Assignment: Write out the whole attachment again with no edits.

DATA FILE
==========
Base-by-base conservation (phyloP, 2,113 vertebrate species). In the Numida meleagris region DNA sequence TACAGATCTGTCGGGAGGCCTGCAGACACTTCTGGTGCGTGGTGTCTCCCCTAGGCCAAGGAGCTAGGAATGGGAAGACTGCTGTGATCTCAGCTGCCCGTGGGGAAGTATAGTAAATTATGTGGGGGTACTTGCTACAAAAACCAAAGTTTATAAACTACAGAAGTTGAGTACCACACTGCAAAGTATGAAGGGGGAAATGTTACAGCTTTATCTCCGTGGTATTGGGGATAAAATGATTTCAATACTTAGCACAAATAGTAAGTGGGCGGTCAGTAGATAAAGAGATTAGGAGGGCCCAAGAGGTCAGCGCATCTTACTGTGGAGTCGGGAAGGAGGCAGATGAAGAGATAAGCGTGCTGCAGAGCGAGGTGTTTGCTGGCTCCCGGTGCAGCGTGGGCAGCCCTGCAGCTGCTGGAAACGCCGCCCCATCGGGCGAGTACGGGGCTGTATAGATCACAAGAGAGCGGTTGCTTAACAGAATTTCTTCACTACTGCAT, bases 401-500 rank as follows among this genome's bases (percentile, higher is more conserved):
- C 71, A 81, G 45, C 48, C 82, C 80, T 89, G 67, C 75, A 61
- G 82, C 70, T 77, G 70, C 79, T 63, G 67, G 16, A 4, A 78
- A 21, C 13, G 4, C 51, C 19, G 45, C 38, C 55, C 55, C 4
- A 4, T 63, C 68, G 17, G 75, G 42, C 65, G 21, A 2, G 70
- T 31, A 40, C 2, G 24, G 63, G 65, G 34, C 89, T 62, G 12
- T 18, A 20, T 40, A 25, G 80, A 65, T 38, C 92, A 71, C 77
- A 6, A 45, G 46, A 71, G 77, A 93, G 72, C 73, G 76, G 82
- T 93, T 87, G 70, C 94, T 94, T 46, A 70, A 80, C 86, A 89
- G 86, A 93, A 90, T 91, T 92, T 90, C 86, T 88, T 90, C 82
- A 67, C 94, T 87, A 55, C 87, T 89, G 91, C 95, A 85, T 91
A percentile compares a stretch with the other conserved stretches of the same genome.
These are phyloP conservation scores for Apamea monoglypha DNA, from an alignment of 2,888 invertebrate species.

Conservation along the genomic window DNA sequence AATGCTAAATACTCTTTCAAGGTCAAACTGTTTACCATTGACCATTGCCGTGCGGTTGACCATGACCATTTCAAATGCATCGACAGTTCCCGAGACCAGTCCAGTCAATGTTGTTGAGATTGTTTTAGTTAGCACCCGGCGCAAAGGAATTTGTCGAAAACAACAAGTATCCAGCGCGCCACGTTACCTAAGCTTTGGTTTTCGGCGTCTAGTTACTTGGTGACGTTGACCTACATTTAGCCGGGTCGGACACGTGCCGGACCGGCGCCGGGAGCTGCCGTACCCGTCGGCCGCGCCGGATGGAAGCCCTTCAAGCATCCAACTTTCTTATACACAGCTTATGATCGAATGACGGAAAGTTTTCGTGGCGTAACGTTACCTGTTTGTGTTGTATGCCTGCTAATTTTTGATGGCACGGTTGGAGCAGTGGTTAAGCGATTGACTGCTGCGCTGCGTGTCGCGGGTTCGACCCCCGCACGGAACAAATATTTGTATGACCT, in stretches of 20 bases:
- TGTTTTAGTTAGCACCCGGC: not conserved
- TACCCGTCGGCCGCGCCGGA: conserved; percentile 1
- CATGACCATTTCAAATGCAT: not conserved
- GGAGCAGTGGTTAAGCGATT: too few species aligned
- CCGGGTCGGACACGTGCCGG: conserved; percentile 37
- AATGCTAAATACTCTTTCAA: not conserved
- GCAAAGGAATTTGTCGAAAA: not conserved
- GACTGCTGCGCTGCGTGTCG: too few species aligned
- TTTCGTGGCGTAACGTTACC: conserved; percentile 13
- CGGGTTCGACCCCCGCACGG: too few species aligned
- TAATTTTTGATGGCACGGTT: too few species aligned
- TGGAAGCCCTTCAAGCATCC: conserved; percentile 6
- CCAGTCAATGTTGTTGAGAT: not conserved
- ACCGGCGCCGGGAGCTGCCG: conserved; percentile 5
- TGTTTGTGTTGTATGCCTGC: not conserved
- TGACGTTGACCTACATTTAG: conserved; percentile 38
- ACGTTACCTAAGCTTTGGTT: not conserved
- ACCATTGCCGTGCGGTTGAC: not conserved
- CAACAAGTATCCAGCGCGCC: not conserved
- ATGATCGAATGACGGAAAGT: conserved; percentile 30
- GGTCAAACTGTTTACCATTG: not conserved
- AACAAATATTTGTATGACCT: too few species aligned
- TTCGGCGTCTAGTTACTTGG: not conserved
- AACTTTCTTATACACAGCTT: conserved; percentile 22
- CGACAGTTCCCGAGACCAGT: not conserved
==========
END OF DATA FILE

Base-by-base conservation (phyloP, 2,113 vertebrate species). In the Numida meleagris region DNA sequence TACAGATCTGTCGGGAGGCCTGCAGACACTTCTGGTGCGTGGTGTCTCCCCTAGGCCAAGGAGCTAGGAATGGGAAGACTGCTGTGATCTCAGCTGCCCGTGGGGAAGTATAGTAAATTATGTGGGGGTACTTGCTACAAAAACCAAAGTTTATAAACTACAGAAGTTGAGTACCACACTGCAAAGTATGAAGGGGGAAATGTTACAGCTTTATCTCCGTGGTATTGGGGATAAAATGATTTCAATACTTAGCACAAATAGTAAGTGGGCGGTCAGTAGATAAAGAGATTAGGAGGGCCCAAGAGGTCAGCGCATCTTACTGTGGAGTCGGGAAGGAGGCAGATGAAGAGATAAGCGTGCTGCAGAGCGAGGTGTTTGCTGGCTCCCGGTGCAGCGTGGGCAGCCCTGCAGCTGCTGGAAACGCCGCCCCATCGGGCGAGTACGGGGCTGTATAGATCACAAGAGAGCGGTTGCTTAACAGAATTTCTTCACTACTGCAT, bases 401-500 rank as follows among this genome's bases (percentile, higher is more conserved):
- C 71, A 81, G 45, C 48, C 82, C 80, T 89, G 67, C 75, A 61
- G 82, C 70, T 77, G 70, C 79, T 63, G 67, G 16, A 4, A 78
- A 21, C 13, G 4, C 51, C 19, G 45, C 38, C 55, C 55, C 4
- A 4, T 63, C 68, G 17, G 75, G 42, C 65, G 21, A 2, G 70
- T 31, A 40, C 2, G 24, G 63, G 65, G 34, C 89, T 62, G 12
- T 18, A 20, T 40, A 25, G 80, A 65, T 38, C 92, A 71, C 77
- A 6, A 45, G 46, A 71, G 77, A 93, G 72, C 73, G 76, G 82
- T 93, T 87, G 70, C 94, T 94, T 46, A 70, A 80, C 86, A 89
- G 86, A 93, A 90, T 91, T 92, T 90, C 86, T 88, T 90, C 82
- A 67, C 94, T 87, A 55, C 87, T 89, G 91, C 95, A 85, T 91
A percentile compares a stretch with the other conserved stretches of the same genome.
These are phyloP conservation scores for Apamea monoglypha DNA, from an alignment of 2,888 invertebrate species.

Conservation along the genomic window DNA sequence AATGCTAAATACTCTTTCAAGGTCAAACTGTTTACCATTGACCATTGCCGTGCGGTTGACCATGACCATTTCAAATGCATCGACAGTTCCCGAGACCAGTCCAGTCAATGTTGTTGAGATTGTTTTAGTTAGCACCCGGCGCAAAGGAATTTGTCGAAAACAACAAGTATCCAGCGCGCCACGTTACCTAAGCTTTGGTTTTCGGCGTCTAGTTACTTGGTGACGTTGACCTACATTTAGCCGGGTCGGACACGTGCCGGACCGGCGCCGGGAGCTGCCGTACCCGTCGGCCGCGCCGGATGGAAGCCCTTCAAGCATCCAACTTTCTTATACACAGCTTATGATCGAATGACGGAAAGTTTTCGTGGCGTAACGTTACCTGTTTGTGTTGTATGCCTGCTAATTTTTGATGGCACGGTTGGAGCAGTGGTTAAGCGATTGACTGCTGCGCTGCGTGTCGCGGGTTCGACCCCCGCACGGAACAAATATTTGTATGACCT, in stretches of 20 bases:
- TGTTTTAGTTAGCACCCGGC: not conserved
- TACCCGTCGGCCGCGCCGGA: conserved; percentile 1
- CATGACCATTTCAAATGCAT: not conserved
- GGAGCAGTGGTTAAGCGATT: too few species aligned
- CCGGGTCGGACACGTGCCGG: conserved; percentile 37
- AATGCTAAATACTCTTTCAA: not conserved
- GCAAAGGAATTTGTCGAAAA: not conserved
- GACTGCTGCGCTGCGTGTCG: too few species aligned
- TTTCGTGGCGTAACGTTACC: conserved; percentile 13
- CGGGTTCGACCCCCGCACGG: too few species aligned
- TAATTTTTGATGGCACGGTT: too few species aligned
- TGGAAGCCCTTCAAGCATCC: conserved; percentile 6
- CCAGTCAATGTTGTTGAGAT: not conserved
- ACCGGCGCCGGGAGCTGCCG: conserved; percentile 5
- TGTTTGTGTTGTATGCCTGC: not conserved
- TGACGTTGACCTACATTTAG: conserved; percentile 38
- ACGTTACCTAAGCTTTGGTT: not conserved
- ACCATTGCCGTGCGGTTGAC: not conserved
- CAACAAGTATCCAGCGCGCC: not conserved
- ATGATCGAATGACGGAAAGT: conserved; percentile 30
- GGTCAAACTGTTTACCATTG: not conserved
- AACAAATATTTGTATGACCT: too few species aligned
- TTCGGCGTCTAGTTACTTGG: not conserved
- AACTTTCTTATACACAGCTT: conserved; percentile 22
- CGACAGTTCCCGAGACCAGT: not conserved